The crazy thing is I think I could do a runners-up runners-up list this year as well. There were a lot of films worth seeing if you went looking for them.
Let's start with #20 on my overall list, and we'll build to the movie that almost cracked the top ten. Remember, these are the films I saw that qualified for consideration for these lists this year, and these are the films I didn't see. With that in mind, my runners-up, the next ten best:
It took adapting a novel by Wendelin Van Draanen for Rob Reiner to find his voice for the first time in 20 years, and the result is a sweet, unusually clear-eyed piece about the way we find our moral compass in life. The structure of the picture bounces between the perspectives of Juli Baker (Madeline Carroll) and Bryce Loski (Callan McAuliffe), kids who grow up across the street from each other. From the moment they meet, Juli is smitten, but Bryce resists her interest with everything he's got. It's only as they get older and they begin to come into focus as people that Bryce begins to notice what a genuinely interesting and special person Juli is, just as she's starting to realize there may be nothing special about Bryce at all. Both Carroll and McAuliffe give mature and honest performances, and they are supported by a great adult cast including Rebecca De Mornay, Anthony Edwards, Penelope Anne Miller, Aidan Quinn, and the great John Mahoney as the one family member who sees through Bryce and who dares to challenge him on the man he could become.
I got an early Christmas present in my e-mail inbox this morning, my press credentials for Sundance 2011. I'm looking forward to my time in the snow, as I do every year, and we're starting to talk to publicists about our schedule, lining up time to meet filmmakers, and even looking at the screening schedule.
There are titles that I'm already sure I'll be seeing at the festival, and we're starting to see synopses and photos and, in a few cases, trailers for the movies that we're going to try to stack into our week in Park City. The two trailers that landed online today are totally different in tone, and both are titles that I'm guessing get a lot coverage at the festival.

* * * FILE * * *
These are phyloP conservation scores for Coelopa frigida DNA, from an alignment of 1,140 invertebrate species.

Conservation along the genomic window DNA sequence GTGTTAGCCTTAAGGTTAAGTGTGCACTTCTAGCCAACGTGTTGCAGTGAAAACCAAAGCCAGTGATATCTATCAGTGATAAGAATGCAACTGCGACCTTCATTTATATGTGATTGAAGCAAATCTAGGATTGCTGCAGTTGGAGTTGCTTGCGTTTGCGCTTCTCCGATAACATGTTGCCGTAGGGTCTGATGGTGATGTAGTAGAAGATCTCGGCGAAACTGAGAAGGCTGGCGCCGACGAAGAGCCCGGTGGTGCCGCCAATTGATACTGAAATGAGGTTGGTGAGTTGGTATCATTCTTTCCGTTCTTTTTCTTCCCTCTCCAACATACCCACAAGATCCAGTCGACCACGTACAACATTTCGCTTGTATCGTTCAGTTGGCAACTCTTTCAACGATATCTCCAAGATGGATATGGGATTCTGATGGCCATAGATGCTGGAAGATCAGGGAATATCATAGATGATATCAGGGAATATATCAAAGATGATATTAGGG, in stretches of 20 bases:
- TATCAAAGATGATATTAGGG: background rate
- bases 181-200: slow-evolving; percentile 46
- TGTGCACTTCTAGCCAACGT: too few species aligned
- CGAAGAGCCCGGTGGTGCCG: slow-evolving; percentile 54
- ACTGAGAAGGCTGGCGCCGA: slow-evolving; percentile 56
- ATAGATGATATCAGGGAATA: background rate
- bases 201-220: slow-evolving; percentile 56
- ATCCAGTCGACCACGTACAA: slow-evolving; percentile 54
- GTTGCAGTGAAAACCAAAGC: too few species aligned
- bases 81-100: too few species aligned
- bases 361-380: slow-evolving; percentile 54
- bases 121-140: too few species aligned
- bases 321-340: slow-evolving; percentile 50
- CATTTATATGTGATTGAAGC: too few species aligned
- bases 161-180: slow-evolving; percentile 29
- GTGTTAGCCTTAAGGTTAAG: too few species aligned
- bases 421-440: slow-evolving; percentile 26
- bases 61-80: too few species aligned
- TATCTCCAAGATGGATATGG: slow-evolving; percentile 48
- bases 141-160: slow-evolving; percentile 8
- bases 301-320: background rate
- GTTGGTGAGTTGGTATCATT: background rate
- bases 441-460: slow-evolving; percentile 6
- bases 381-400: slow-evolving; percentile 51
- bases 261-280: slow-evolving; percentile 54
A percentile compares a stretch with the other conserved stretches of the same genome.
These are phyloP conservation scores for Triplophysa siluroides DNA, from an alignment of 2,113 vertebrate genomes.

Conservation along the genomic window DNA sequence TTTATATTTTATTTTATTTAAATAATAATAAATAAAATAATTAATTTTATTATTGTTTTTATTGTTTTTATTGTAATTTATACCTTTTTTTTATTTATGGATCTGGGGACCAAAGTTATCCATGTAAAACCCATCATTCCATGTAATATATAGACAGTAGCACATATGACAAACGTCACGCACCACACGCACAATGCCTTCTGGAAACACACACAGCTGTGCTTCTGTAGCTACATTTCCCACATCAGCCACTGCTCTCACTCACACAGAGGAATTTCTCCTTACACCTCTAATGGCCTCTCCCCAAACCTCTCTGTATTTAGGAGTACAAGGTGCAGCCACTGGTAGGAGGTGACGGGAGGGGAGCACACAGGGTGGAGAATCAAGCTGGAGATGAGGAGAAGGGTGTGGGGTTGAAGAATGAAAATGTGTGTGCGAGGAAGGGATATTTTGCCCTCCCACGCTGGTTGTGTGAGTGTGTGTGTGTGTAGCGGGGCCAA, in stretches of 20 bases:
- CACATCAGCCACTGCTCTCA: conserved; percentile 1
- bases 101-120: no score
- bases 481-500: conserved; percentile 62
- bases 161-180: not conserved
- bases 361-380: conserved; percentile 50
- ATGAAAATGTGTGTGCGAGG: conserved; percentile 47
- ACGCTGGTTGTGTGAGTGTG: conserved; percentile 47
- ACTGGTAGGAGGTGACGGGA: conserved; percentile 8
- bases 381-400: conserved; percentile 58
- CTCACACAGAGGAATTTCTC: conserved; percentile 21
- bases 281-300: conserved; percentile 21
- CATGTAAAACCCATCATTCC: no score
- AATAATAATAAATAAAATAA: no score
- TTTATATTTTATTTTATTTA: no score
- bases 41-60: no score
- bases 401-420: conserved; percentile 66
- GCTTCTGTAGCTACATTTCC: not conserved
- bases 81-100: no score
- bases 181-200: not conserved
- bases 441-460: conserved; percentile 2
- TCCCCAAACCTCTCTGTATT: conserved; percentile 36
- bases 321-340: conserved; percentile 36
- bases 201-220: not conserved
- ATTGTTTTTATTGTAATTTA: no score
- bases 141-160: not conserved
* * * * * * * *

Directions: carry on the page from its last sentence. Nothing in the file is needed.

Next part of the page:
"Cedar Rapids" is a Fox Searchlight release that's launching at Sundance, a new comedy from the director of "Youth In Revolt," "The Good Girl," and "Chuck and Buck." It's got a pretty recognizable cast, too, with Sigourney Weaver, John C. Reilly, Alia Shawkat, Anne Heche, Rob Corddry, Stephen Root, Kurtwood Smith, Thomas Lennon, Mike Birbiglia, Isiah Whitlock Jr., and of course, Ed Helms, who is front and center for this one.
Just based on the trailer, it's the art-house "Hangover," with Helms playing a guy who is sent to a convention for insurance agents, where he proceeds to go totally mental for a few days, earning himself two bags of honey-roasted peanuts. I'll say this… seeing Clay Davis make a "Wire" joke is just plain weird:
We decided to do things differently this year, and I am so pleased we did.
I grew up watching Siskel and Ebert in their various shows, and one of my favorite times of the year was the big end of the year show as they would count down their top ten. I would be outraged in different ways by each, vindicated in some ways by each, and I found it to be a blast each and every time.
At Ain't It Cool, I always did a top ten list in print, and even though we've been playing with audio podcasting here at HitFix and I'm doing way more video interviews than ever, the idea of a video top ten never occurred to me. It was Greg Ellwood's idea for the year, and so far, we've seen Alan Sepinwall and Melinda Newman offer up video lists for the things that meant the most to them this year.
Today, it's my turn, and I love the way Alex Dorn edited this piece. I think 2010 was a great year of movies, and this feels like a piece that sums up what I'll most remember about this year, what resonated the most with me. The first time I tried recording the voice-over, it was over 11 minutes long, so I had to edit on the fly as I recorded it the second time. I thought I'd print the full text I wrote out so you can refer to the list here after you check out the video piece.
Keep in mind... I consider everything that I saw in a theater or at a festival eligible. I have to. Release dates are so strange, and so different around the world, that there's no way to treat it all as the same "year". These are the ten films that meant the most to me this year as a viewer, and if something here isn't out where you are yet, then hopefully you'll get the chance to see it soon.
Sofia Coppola seems to exist to enrage people to an unreasonable degree.
When "The Godfather Part III" opened in 1990, I was managing a movie theater, and I heard the open hostility that some audiences had for her, hostility that they walked into the theater with because of the way the press treated her. It was such a big media story, with Winona Ryder dropping out and Coppola stepping in, and people were so incredibly unkind to her before the film even opened that it felt almost pre-determined. I like her work in that film. I think she's a very unaffected, natural Mary, and her inexperience in front of the camera actually made it more piercing at the end of the film.